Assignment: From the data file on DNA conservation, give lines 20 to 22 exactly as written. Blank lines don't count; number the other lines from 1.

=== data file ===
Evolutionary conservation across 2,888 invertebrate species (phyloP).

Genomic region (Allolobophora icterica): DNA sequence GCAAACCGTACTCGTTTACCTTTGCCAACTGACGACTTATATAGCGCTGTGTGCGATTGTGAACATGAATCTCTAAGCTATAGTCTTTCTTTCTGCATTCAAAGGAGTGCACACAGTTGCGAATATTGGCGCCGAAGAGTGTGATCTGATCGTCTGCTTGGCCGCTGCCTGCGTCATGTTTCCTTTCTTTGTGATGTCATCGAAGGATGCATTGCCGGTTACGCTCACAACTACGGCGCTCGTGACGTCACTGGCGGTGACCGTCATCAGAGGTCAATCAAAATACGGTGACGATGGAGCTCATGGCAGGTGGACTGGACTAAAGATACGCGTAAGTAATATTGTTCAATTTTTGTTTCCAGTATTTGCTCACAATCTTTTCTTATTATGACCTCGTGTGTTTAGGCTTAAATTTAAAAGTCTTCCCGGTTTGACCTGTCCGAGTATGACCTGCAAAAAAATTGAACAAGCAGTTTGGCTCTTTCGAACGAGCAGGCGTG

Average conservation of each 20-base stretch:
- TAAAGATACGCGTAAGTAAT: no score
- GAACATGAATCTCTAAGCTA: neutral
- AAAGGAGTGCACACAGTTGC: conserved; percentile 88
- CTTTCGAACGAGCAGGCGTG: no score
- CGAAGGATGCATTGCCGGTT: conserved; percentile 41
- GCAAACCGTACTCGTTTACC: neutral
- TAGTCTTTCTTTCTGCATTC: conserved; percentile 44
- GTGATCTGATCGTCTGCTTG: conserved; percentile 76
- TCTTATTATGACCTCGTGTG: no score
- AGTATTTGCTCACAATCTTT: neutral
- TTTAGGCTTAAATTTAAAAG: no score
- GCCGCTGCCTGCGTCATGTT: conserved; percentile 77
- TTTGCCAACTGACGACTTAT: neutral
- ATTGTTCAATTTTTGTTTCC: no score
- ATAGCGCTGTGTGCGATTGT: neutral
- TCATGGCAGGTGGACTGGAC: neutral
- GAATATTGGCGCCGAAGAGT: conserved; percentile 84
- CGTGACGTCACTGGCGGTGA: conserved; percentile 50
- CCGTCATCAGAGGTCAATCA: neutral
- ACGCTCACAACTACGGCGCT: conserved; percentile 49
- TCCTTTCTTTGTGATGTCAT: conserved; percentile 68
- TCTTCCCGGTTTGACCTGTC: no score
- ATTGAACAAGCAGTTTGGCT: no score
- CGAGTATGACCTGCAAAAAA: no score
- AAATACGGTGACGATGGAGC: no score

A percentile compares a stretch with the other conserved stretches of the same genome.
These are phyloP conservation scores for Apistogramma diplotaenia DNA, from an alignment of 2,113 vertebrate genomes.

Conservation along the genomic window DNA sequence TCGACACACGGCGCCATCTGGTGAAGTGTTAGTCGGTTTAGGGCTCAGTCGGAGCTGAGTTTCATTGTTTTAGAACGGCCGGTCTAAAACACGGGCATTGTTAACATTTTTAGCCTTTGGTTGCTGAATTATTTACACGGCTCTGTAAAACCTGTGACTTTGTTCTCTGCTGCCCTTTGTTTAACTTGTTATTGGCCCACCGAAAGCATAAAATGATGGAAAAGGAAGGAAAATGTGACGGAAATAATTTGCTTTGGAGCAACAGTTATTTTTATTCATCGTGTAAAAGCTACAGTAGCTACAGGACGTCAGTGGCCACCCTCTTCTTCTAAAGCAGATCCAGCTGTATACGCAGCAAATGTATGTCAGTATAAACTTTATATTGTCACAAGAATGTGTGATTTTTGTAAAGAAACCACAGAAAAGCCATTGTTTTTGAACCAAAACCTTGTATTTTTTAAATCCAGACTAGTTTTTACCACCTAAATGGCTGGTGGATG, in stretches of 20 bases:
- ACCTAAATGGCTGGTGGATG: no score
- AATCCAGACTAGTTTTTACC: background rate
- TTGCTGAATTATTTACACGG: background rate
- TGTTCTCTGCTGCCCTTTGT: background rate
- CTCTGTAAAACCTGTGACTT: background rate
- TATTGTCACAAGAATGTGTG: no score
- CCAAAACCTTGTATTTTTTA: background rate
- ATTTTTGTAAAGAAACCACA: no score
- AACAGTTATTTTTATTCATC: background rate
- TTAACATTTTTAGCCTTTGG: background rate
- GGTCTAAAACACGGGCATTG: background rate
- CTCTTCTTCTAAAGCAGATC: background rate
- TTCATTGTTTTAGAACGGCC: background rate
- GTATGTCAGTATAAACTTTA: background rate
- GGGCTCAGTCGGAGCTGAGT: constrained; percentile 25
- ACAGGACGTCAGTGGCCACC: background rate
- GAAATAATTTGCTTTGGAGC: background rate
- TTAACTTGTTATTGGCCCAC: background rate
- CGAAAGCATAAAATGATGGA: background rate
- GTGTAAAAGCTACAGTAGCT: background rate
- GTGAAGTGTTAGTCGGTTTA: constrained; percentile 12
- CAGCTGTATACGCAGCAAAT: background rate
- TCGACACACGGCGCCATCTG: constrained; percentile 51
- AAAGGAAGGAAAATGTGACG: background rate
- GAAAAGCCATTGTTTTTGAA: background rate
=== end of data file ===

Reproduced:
- GAATATTGGCGCCGAAGAGT: conserved; percentile 84
- CGTGACGTCACTGGCGGTGA: conserved; percentile 50
- CCGTCATCAGAGGTCAATCA: neutral